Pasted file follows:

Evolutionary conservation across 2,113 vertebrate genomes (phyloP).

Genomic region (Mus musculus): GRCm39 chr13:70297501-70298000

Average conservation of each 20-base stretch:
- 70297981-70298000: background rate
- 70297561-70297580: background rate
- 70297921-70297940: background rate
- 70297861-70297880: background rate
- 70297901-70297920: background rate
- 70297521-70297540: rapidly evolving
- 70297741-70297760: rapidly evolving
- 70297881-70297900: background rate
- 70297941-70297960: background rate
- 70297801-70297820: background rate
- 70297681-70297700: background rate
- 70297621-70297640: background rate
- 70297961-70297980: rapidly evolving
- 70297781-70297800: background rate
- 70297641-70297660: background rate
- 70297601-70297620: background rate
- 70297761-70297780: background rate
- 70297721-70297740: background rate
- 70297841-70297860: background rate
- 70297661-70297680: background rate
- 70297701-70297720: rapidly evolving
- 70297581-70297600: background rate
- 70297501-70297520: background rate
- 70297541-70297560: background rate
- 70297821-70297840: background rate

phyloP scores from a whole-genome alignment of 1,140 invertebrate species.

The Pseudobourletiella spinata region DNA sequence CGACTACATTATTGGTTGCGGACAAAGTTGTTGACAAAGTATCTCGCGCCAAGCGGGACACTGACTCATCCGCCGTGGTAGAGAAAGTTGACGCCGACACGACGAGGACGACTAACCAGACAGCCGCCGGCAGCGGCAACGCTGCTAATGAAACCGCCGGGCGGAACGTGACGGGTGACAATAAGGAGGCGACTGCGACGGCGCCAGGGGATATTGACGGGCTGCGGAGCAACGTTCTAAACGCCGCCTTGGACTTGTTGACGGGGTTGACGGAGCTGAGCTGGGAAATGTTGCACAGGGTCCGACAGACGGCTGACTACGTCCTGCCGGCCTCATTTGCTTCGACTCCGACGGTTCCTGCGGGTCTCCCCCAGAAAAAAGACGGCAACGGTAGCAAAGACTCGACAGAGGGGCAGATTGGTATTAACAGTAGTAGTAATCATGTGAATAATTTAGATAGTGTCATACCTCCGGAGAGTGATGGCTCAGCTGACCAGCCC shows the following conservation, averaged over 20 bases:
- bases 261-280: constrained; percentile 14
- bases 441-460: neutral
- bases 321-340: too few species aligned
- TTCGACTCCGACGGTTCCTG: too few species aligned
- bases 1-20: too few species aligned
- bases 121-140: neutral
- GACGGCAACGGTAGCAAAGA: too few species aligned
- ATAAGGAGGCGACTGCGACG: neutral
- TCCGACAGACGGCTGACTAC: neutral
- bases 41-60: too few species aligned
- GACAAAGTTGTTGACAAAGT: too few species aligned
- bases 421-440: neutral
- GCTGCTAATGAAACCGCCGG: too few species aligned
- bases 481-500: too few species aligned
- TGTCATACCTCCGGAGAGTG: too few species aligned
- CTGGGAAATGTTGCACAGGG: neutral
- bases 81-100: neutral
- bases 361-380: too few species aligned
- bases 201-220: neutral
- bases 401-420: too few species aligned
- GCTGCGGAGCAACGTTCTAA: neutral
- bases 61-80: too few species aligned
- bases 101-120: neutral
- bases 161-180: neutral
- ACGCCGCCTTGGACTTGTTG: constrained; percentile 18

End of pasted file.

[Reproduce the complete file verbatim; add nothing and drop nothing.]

Evolutionary conservation across 2,113 vertebrate genomes (phyloP).

Genomic region (Mus musculus): GRCm39 chr13:70297501-70298000

Average conservation of each 20-base stretch:
- 70297981-70298000: background rate
- 70297561-70297580: background rate
- 70297921-70297940: background rate
- 70297861-70297880: background rate
- 70297901-70297920: background rate
- 70297521-70297540: rapidly evolving
- 70297741-70297760: rapidly evolving
- 70297881-70297900: background rate
- 70297941-70297960: background rate
- 70297801-70297820: background rate
- 70297681-70297700: background rate
- 70297621-70297640: background rate
- 70297961-70297980: rapidly evolving
- 70297781-70297800: background rate
- 70297641-70297660: background rate
- 70297601-70297620: background rate
- 70297761-70297780: background rate
- 70297721-70297740: background rate
- 70297841-70297860: background rate
- 70297661-70297680: background rate
- 70297701-70297720: rapidly evolving
- 70297581-70297600: background rate
- 70297501-70297520: background rate
- 70297541-70297560: background rate
- 70297821-70297840: background rate

phyloP scores from a whole-genome alignment of 1,140 invertebrate species.

The Pseudobourletiella spinata region DNA sequence CGACTACATTATTGGTTGCGGACAAAGTTGTTGACAAAGTATCTCGCGCCAAGCGGGACACTGACTCATCCGCCGTGGTAGAGAAAGTTGACGCCGACACGACGAGGACGACTAACCAGACAGCCGCCGGCAGCGGCAACGCTGCTAATGAAACCGCCGGGCGGAACGTGACGGGTGACAATAAGGAGGCGACTGCGACGGCGCCAGGGGATATTGACGGGCTGCGGAGCAACGTTCTAAACGCCGCCTTGGACTTGTTGACGGGGTTGACGGAGCTGAGCTGGGAAATGTTGCACAGGGTCCGACAGACGGCTGACTACGTCCTGCCGGCCTCATTTGCTTCGACTCCGACGGTTCCTGCGGGTCTCCCCCAGAAAAAAGACGGCAACGGTAGCAAAGACTCGACAGAGGGGCAGATTGGTATTAACAGTAGTAGTAATCATGTGAATAATTTAGATAGTGTCATACCTCCGGAGAGTGATGGCTCAGCTGACCAGCCC shows the following conservation, averaged over 20 bases:
- bases 261-280: constrained; percentile 14
- bases 441-460: neutral
- bases 321-340: too few species aligned
- TTCGACTCCGACGGTTCCTG: too few species aligned
- bases 1-20: too few species aligned
- bases 121-140: neutral
- GACGGCAACGGTAGCAAAGA: too few species aligned
- ATAAGGAGGCGACTGCGACG: neutral
- TCCGACAGACGGCTGACTAC: neutral
- bases 41-60: too few species aligned
- GACAAAGTTGTTGACAAAGT: too few species aligned
- bases 421-440: neutral
- GCTGCTAATGAAACCGCCGG: too few species aligned
- bases 481-500: too few species aligned
- TGTCATACCTCCGGAGAGTG: too few species aligned
- CTGGGAAATGTTGCACAGGG: neutral
- bases 81-100: neutral
- bases 361-380: too few species aligned
- bases 201-220: neutral
- bases 401-420: too few species aligned
- GCTGCGGAGCAACGTTCTAA: neutral
- bases 61-80: too few species aligned
- bases 101-120: neutral
- bases 161-180: neutral
- ACGCCGCCTTGGACTTGTTG: constrained; percentile 18